The Eternal Prophet. From Sol, the alchemical sun; but also from "loss," for Los is the fallen alter ego of Urthona, the perfected prophetic genius. In Eternity, Los and his consort Enitharmon are united as the one figure Urthona, the androgyne. The secret meaning of prophecy lies, for Blake, in this androgynous origin.
It is when Los and Enitharmon part in bitterness ("She drave the Females all away from Los, And Los drave the Males from her away") that Urizen — masculine discipline and abstraction — rises triumphant over Ulro. His supremacy is the sign of "their divisions & shrinkings." As Los warns:
. . . for One must be All
And comprehend within himself all things both small &
Yet the rupture takes place: the masculine and feminine souls part company in dominance and submission. This is Blake's version of yin and yang falling out of harmonious balance. Thus Los, wounded and diminished, is Prophesy reduced in power — but nonetheless struggling on heroically against single vision. He is the embattled poet in this world of generation. Los's cry, Blake's own:
I must Create a System or be enslav'd by another Man's,
I will not Reason & Compare:
my business is to Create.
Los is ever the strenuous workman. Creation is a sweaty labor for him; hammer and anvil, looms and furnaces. Like Blake, his genius is born of the fiery forge with bellows and tongs. Los and Enitharmon are, though divided and weakened, nonetheless the enduring creative forces of human culture. Between them, they raise up the strange city called Golgonooza, the fallen paradise: the best of civilization under conditions of alienation. Golgonooza holds out against Urizen and Orc, between Eden and Ulro,
between Beulah and Generation. Blake acknowledged: though we are fallen, yet there is Milton, Shakespeare, Michelangelo...the saving remnant that reminds and draws us on.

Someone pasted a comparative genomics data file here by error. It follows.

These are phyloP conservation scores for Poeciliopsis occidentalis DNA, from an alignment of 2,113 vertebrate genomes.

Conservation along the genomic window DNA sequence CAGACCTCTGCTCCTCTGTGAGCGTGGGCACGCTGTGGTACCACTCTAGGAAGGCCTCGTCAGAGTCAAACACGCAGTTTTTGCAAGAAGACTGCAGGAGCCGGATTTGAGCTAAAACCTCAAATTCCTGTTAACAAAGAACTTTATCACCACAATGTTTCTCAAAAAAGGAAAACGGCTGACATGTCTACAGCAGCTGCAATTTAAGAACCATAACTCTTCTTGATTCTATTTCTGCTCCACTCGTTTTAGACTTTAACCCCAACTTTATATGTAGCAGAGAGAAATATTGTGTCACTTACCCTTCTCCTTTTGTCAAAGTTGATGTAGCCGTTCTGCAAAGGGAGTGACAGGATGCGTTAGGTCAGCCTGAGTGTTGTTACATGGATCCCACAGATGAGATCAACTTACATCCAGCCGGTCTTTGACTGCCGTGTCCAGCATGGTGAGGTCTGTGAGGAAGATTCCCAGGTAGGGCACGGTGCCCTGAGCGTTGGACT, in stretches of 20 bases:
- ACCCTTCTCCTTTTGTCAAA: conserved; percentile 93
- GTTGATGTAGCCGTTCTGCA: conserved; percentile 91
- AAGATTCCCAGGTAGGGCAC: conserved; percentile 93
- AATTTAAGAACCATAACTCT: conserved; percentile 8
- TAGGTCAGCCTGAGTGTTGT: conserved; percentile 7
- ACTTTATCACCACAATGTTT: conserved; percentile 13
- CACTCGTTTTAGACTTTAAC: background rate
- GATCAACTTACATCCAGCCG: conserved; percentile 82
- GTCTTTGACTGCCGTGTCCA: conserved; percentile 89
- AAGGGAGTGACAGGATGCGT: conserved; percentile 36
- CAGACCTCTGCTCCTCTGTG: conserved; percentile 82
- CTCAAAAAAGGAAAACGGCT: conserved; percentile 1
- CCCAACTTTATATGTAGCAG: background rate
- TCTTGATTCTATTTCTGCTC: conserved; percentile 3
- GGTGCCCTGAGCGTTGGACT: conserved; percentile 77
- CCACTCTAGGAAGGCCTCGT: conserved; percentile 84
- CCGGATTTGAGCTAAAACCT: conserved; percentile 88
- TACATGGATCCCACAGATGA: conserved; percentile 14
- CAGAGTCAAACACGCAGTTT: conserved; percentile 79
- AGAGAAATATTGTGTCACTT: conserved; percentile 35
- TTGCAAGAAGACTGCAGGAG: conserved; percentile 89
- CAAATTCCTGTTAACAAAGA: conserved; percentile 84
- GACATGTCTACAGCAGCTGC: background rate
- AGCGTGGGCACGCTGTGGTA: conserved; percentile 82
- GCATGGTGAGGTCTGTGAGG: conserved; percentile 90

The polarity of Urizen-Satan and Luvah-Orc is mirrored in the split between Los and Enitharmon. Los is "the Sublime," gravitating toward Urizen, Enitharmon is "the Pathos," gravitating toward Luvah.
. . . no more the Masculine mingles
With the Feminine, but the Sublime is shut out from the
In howling torment, to build stone walls of separation,
The Pathos to weave curtains of hiding secresy from the
Los's weakness is suppression of the feminine. He ejects Enitharmon from himself and seeks to dominate her. Enitharmon resists ("be thou assured I never will be thy slave"). She goes into hiding ("I will Create secret places"). She grows furtive, devious, vengeful.
Two Wills they had, Two lntellects, & not as in times of old.
From this follows the sexual delusion: masculine and feminine become sexual roles rather than attributes of the integrated soul. Sexual union becomes a corporeal counterfeit of psychic unity. Man and woman then seek to appropriate one another's psyche through sexual love, physically and externally: "terrified at each other's beauty, Envying each other, yet desiring in all-devouring Love." Blake can accept sex at that level, as a beginning. But he also sees the divine correspondence — as in the Tantric symbolism of Shakti and Shiva. (He realized too that the role playing can make a mess of sex relations. He is precociously good on the issue of women's liberation — as in his Daughters of Albion.)
So Los declares;
. . . Sexes must vanish & cease
To be when Albion arises from his dread repose. . .